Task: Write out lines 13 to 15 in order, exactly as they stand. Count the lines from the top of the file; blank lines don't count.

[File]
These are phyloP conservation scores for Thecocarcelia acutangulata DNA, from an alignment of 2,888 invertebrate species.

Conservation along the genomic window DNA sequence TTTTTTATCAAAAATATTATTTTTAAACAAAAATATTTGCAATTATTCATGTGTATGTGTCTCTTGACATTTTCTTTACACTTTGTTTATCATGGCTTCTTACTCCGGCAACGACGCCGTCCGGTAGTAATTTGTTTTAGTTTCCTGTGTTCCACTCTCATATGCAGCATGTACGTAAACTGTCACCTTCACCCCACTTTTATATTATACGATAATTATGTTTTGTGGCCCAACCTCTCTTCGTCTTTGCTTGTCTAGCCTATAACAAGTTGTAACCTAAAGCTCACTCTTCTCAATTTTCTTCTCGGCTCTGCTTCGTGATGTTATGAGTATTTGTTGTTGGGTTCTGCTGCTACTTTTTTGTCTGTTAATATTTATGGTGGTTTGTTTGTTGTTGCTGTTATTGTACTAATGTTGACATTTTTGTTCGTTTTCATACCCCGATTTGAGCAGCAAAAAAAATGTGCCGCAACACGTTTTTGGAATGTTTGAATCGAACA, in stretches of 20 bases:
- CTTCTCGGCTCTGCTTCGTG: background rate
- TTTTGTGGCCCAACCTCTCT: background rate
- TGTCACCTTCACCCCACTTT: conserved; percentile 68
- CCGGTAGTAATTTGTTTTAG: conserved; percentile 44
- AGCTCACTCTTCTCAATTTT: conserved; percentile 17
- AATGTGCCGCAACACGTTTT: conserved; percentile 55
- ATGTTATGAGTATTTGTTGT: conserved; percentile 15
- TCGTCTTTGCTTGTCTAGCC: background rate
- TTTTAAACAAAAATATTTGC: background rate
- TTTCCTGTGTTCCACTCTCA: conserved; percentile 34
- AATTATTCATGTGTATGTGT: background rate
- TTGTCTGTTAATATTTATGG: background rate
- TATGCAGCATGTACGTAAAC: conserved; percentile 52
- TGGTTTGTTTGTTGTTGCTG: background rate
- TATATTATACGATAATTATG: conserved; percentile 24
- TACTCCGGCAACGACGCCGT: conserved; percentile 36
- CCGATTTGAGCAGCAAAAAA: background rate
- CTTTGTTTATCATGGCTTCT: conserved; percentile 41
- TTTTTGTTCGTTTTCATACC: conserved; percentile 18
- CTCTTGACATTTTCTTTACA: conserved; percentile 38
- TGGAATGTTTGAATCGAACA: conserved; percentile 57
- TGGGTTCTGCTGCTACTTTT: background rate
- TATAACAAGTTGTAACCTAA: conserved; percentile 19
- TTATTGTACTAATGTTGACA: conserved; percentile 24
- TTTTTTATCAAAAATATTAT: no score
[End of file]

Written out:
- AATTATTCATGTGTATGTGT: background rate
- TTGTCTGTTAATATTTATGG: background rate
- TATGCAGCATGTACGTAAAC: conserved; percentile 52